Unsettled Christianity

Gloria Dei homo vivens – St Irenaeus
May 19th, 2014 by Joel Watts

Reading “Jesus Wept” via Plutarch’s Cato the Younger

c. 1500-1510

c. 1500-1510 (Photo credit: Wikipedia), “Brains…brains… haha, jk/lol… I’m baaaacccckkkkkk”

John 11.35 is one of my favorite, if not the favorite, bible verses. Simply, “Jesus wept.”

We know the story well. Jesus was summoned by Mary and Martha to come and heal their dying brother, Lazarus. Jesus at first refused to go, but after knowing that “he had fallen asleep,” Jesus and his disciples finally went.

After arriving, Jesus met with the little faith of the sisters, and their anger. He broke down and wept. Why? Often interpreters suggest this was because of the little faith. I believe it helps us to focus on the humanity of Jesus. Here, perhaps because of exhaustion, or maybe even something about self-arrogance, Jesus broke down and wept for the death of his friend. He knew it wasn’t everlasting and knew he would bring Lazarus back. Yet, he wept.

While reading Plutarch’s Cato the Younger, 11, I happened on a passage that was familiar. Remember, Cato is writing in part to correct the myths swirling about Cato while creating a myth himself. When Cato’s brother was dying, he took a boat and few friends to race towards him, but encountering a storm, was slowed.

He narrowly escaped drowning, and by some unaccountable good fortune came safe to land, but Caepio had just died. In bearing this affliction Cato was thought to have shown more passion than philosophy, considering not only his lamentations, his embracings of the dead, and the heaviness of his grief, but also his expenditure upon the burial, and the pains that he took to have incense and costly raiment burned with the body, and a monument of polished Thasian marble costing eight talents constructed in the market-place of Aenus.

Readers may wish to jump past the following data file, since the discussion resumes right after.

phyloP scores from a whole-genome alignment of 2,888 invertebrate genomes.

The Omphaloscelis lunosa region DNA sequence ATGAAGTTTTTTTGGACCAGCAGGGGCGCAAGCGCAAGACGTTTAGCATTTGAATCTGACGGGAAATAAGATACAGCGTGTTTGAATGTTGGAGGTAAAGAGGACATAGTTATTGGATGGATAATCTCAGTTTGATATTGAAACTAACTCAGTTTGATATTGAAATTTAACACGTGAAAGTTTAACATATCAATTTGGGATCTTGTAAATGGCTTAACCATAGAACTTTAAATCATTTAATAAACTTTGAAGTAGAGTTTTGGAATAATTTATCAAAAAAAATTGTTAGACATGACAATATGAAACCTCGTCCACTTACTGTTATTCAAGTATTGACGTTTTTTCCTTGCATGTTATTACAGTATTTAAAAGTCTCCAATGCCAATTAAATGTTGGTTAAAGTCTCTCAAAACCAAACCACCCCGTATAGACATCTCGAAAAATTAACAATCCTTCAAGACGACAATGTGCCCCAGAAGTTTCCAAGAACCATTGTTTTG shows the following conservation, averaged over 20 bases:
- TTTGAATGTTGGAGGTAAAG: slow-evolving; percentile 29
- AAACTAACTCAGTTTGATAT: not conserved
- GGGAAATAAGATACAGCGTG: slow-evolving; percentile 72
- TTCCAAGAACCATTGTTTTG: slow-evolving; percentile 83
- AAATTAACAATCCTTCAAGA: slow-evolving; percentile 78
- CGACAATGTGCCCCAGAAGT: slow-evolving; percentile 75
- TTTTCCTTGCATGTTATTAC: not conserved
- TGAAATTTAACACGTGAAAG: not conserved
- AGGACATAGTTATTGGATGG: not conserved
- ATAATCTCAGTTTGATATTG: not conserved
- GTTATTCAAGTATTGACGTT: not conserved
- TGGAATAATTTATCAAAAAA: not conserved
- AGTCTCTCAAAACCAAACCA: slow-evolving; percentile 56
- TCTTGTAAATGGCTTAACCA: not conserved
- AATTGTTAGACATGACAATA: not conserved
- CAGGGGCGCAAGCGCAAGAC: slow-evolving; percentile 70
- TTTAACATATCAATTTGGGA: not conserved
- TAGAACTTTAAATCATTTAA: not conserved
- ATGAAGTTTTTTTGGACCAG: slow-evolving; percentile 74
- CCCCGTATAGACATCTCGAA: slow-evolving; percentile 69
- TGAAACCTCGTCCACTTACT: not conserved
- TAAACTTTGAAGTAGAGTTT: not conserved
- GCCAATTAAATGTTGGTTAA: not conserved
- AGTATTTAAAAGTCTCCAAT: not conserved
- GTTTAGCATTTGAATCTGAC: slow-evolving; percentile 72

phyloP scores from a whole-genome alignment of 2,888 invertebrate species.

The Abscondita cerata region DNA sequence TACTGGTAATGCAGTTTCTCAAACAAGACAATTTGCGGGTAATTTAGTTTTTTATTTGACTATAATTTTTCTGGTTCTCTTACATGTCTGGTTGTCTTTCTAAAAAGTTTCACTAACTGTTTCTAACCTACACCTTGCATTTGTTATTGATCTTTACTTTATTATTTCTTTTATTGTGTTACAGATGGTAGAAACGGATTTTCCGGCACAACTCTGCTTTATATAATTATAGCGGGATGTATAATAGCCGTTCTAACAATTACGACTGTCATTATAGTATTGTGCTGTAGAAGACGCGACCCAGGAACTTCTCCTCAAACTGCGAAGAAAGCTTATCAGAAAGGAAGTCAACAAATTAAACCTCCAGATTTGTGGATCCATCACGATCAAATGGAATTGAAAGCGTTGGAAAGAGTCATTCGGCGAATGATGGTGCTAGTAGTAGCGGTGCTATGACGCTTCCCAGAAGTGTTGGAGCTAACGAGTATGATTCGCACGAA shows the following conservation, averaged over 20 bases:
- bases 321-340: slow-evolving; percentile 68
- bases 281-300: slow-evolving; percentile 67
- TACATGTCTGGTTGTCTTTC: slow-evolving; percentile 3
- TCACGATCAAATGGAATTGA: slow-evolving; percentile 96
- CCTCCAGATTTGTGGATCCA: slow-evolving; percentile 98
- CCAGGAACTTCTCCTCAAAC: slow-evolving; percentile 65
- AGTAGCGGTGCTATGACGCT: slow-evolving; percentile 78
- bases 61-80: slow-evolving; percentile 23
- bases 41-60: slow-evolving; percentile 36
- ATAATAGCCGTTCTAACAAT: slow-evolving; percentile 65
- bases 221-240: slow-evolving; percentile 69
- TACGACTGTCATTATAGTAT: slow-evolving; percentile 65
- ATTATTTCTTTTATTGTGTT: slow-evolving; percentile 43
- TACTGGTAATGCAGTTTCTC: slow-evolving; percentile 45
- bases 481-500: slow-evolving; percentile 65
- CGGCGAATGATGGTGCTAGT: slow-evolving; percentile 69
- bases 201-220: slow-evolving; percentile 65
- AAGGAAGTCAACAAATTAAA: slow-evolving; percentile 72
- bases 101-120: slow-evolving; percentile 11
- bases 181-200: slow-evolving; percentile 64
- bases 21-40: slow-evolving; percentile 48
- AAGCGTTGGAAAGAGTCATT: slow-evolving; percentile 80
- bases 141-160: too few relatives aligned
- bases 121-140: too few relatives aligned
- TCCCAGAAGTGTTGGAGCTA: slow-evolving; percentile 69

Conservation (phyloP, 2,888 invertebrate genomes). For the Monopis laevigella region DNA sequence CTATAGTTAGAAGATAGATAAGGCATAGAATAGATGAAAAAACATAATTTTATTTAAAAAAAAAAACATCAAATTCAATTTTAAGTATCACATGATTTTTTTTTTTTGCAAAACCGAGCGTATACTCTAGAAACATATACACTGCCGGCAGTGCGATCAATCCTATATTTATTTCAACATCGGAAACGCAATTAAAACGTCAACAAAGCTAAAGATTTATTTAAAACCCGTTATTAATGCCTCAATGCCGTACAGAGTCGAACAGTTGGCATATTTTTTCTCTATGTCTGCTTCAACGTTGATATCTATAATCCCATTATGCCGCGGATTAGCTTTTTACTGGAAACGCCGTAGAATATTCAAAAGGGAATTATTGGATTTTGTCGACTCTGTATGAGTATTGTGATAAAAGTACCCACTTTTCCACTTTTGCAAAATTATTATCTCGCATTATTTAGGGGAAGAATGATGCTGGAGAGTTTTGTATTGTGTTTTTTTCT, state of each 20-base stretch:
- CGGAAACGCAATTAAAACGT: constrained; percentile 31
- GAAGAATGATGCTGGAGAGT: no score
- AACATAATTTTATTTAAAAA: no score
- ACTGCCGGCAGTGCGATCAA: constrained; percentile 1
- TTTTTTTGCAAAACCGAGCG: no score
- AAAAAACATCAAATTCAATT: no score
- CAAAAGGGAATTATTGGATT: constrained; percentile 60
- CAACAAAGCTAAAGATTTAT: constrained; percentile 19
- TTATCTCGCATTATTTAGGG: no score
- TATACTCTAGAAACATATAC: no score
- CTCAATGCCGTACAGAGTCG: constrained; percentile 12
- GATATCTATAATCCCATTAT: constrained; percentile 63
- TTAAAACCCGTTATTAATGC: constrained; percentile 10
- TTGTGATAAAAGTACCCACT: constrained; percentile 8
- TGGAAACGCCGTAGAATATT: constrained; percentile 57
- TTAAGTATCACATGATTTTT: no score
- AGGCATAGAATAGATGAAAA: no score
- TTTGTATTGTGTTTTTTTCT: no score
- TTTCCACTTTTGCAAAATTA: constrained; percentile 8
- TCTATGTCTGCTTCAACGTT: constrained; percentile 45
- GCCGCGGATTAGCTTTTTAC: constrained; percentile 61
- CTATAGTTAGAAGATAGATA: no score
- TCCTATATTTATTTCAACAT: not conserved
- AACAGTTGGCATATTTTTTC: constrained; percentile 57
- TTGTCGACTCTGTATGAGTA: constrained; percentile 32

For some people cavilled at these things as inconsistent with Cato’s usual freedom from ostentation, not observing how much tenderness and affection was mingled with the man’s inflexibility and firmness against pleasures, fears, and shameless entreaties.

I am further convinced that the mention of Jesus weeping is not about meeting the lack of faith, but about his humanity. We are called to focus, in the one Gospel proclaiming the highest of Christologies, on the lowly and weak humanity of Jesus. He cried for his friend, for his brother.

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Joel Watts
Watts holds a MA in Theological Studies from United Theological Seminary. He is currently a Ph.D. student at the University of the Free State, analyzing Paul’s model of atonement in Galatians, as well as seeking an MA in Clinical Mental Health at Adams State University. He is the author of Mimetic Criticism of the Gospel of Mark: Introduction and Commentary (Wipf and Stock, 2013), a co-editor and contributor to From Fear to Faith: Stories of Hitting Spiritual Walls (Energion, 2013), and Praying in God's Theater, Meditations on the Book of Revelation (Wipf and Stock, 2014).


2 Responses to “Reading “Jesus Wept” via Plutarch’s Cato the Younger”
  1. That Jesus wept is proof that for God human death in this world is real, and meaningful, and worthy of grieving. Even though Lazerus would be revived in moments, he would one day die a human death and in his passing something would be lost, something worth tears. So too with Jesus the man.

  2. “When Jesus therefore saw her weeping, and the Jews who came with her also weeping, He was deeply moved in spirit and was troubled,”… Empathy for Mary and the weeping Jews. Not for Lazarus. The dead guy isn’t feeling pain. And it isn’t a loss for Jesus. In theory, he can see Lazarus anytime he wants. Couldn’t be a lack of faith, otherwise he’d be crying every time he hangs out with the unbelieving disciples. He’d be crying all the time.

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